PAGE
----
Metafiction: Will Ferrell isn't sure if he's a character in a movie or a book, or both.
Despite a clunker ending, the delightful 'Stranger Than Fiction' delivers like a well-oiled Olivetti
By Jeffrey M. Anderson
IN THE WONDERFUL new romantic comedy Stranger Than Fiction, Chicago IRS auditor Harold Crick (Will Ferrell) has suddenly found himself the main character in a novel, which is perhaps an odd subject for a movie. But here the juxtaposition of picture and sound works perfectly, whereas in a novel, the double-jumble of words (as Harold performs an action and the narrator describes it) would prove too constricting.
Harold goes about his mundane life until he suddenly hears a narrator (the voice of Emma Thompson) describing his actions and thoughts. It's distracting to be sure, and mostly inconvenient, until the narrator says something about how Harold is going to die. Hoping to live a bit longer, Harold consults a literature expert, professor Jules Hilbert (Dustin Hoffman), who attempts to decipher whether Harold's story is a comedy or a tragedy, as well as who the author might be. Meanwhile, Harold falls in love for the first time, with his complete opposite: an anarchist baker, Ana Pascal (Maggie Gyllenhaal). Harold meets her while auditing her; she explains that she has only paid 78 percent of her taxes because the other 22 percent goes to war, bombs and corporate cover-ups.
In Woody Allen's Bullets Over Broadway, a character asks: If one could save from a burning building either the last known copy of Shakespeare's works or some "anonymous human being," which is the correct choice? Stranger Than Fiction asks a similar question, as it turns out that Thompson's writer, Kay Eiffel, is in fact creating her masterpiece. Is Harold's life worth more than that? But while Allen leaves his question hanging, Stranger Than Fiction ultimately works its way into a corner, and forces itself to come up with an answer. And no answer could possibly be as interesting as the question.
Until this unsatisfying ending, however, the movie flows just right. Ferrell manages a streamlined, uncharacteristically low-key performance, and he complements Gyllenhaal's loose ferocity. They have a wonderful chemistry of the type that graced hit films like When Harry Met Sally and Four Weddings and a Funeral. (Try not to smile when Harold brings a box of "flours" for his date.) First-time writer Zach Helm introduces a few bizarre, subversive elements, such as the punk/alternative music that Ana listens to. Professor Hilbert slurps down a constant flow of hot coffee, and Kay continually stifles her cigarettes in slightly damp tissues. Food plays an important role as well, from Ana's warm, soft cookies to the cold, creepy dinners eaten by the IRS men.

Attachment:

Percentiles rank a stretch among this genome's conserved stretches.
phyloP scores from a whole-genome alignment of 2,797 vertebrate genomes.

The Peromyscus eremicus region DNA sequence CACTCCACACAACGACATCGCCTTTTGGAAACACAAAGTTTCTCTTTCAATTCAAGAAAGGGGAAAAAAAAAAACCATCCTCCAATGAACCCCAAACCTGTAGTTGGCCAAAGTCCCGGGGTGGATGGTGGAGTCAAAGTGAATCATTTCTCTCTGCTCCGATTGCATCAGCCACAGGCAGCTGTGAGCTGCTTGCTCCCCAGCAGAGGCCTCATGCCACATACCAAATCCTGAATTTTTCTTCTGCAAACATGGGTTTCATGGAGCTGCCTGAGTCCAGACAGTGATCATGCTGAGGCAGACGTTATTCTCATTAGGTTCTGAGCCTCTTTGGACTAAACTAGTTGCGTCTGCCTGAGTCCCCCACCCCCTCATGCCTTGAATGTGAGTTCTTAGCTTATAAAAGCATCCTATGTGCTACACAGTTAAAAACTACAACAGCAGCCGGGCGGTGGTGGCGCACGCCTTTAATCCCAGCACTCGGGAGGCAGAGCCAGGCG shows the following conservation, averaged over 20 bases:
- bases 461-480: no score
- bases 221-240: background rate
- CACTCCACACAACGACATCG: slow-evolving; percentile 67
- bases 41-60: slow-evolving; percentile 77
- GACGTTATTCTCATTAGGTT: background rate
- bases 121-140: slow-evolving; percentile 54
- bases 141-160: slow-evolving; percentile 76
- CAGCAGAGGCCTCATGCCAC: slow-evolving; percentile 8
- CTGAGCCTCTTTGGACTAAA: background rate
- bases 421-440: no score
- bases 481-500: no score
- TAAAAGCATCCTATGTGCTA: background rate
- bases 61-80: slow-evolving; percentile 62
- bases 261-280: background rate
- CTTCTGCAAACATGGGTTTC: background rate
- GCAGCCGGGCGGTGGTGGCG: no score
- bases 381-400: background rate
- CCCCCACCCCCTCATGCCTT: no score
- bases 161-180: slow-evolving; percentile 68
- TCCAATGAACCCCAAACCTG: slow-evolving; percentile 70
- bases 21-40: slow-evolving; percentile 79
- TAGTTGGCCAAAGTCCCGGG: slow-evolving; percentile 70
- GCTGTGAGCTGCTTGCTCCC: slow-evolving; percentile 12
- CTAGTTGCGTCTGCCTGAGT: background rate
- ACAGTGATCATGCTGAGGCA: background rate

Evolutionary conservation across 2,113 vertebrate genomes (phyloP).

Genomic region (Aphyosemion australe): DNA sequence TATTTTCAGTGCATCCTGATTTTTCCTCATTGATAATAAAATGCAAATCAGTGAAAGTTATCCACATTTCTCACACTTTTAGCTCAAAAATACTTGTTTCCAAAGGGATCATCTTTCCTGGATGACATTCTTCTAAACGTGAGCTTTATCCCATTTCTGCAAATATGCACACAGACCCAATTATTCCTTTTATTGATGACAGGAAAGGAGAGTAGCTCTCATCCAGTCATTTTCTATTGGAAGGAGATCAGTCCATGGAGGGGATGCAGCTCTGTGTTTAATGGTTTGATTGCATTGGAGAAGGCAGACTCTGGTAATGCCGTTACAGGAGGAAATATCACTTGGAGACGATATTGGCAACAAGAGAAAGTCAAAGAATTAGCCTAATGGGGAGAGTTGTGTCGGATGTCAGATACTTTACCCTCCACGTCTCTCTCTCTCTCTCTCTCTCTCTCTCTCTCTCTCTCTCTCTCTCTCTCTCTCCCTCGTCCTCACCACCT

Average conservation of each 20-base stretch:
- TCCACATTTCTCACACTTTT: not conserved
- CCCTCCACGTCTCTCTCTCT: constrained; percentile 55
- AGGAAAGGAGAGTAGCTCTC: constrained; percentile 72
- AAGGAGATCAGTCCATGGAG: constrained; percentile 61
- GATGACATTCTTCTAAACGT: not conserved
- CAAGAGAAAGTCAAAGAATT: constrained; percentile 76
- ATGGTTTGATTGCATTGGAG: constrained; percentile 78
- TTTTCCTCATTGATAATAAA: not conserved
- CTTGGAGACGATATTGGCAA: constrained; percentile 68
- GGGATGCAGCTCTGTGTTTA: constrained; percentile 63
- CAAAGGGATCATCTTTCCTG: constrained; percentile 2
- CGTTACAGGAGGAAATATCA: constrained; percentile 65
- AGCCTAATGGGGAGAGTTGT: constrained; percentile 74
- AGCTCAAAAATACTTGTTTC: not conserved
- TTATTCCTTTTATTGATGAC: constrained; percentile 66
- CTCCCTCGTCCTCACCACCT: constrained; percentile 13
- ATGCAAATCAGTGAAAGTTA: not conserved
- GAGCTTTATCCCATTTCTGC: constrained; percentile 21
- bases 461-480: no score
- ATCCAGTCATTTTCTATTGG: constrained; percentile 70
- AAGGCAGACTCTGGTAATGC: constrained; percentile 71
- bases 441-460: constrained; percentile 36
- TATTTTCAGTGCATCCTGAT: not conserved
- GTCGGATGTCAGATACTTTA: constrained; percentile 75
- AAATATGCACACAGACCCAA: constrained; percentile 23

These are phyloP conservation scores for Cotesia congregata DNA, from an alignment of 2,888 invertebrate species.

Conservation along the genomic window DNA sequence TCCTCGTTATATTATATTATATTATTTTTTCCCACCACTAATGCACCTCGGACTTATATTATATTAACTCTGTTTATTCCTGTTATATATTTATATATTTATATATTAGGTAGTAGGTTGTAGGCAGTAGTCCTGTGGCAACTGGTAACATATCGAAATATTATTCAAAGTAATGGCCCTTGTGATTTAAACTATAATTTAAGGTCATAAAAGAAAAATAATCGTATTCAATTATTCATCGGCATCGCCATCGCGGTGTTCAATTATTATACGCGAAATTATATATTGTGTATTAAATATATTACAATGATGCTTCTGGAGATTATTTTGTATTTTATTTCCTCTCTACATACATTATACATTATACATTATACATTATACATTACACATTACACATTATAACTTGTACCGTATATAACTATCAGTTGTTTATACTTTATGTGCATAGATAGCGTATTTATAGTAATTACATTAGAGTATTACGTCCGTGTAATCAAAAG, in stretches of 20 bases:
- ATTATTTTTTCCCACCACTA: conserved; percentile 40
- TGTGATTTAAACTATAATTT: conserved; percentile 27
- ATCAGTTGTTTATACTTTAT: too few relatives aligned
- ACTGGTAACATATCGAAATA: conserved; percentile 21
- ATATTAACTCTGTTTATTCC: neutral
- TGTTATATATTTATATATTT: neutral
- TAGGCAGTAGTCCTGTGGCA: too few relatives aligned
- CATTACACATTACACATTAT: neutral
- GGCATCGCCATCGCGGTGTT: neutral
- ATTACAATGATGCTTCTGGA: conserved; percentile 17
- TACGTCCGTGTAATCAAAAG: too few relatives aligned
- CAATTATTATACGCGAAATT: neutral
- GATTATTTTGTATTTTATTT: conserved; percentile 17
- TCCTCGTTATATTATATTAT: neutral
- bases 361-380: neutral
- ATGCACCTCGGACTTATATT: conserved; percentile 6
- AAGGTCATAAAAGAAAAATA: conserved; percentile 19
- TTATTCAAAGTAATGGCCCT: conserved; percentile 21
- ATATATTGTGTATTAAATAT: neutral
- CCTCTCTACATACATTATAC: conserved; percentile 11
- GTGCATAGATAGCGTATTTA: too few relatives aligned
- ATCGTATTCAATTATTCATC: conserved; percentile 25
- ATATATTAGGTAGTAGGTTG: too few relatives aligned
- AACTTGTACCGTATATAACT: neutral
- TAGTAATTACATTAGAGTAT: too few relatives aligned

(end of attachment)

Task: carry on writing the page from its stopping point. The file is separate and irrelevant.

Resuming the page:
Director Marc Forster has floundered thus far with realism (Monster's Ball) and flights of fantasy both maudlin (Finding Neverland) and baffling (Stay), but he shows a nice touch here, even if he's sometimes clumsy or misguided (a trick shot of the inside of Ferrell's mouth while brushing his teeth). If the filmmakers had plunged a bit deeper, worked with a little more ambiguity or independence, they might have come up with something more along the lines of The Truman Show or Eternal Sunshine of the Spotless Mind. Stranger Than Fiction instead swaps genius for pleasure, but sometimes that's enough.
Stranger Than Fiction (PG-13; 113 min.), directed by Marc Forster, written by Zach Helm, photographed by Roberto Schaefer and starring Will Ferrell, Maggie Gyllenhaal and Emma Thompson, opens Nov. 10.
Send a letter to the editor about this story.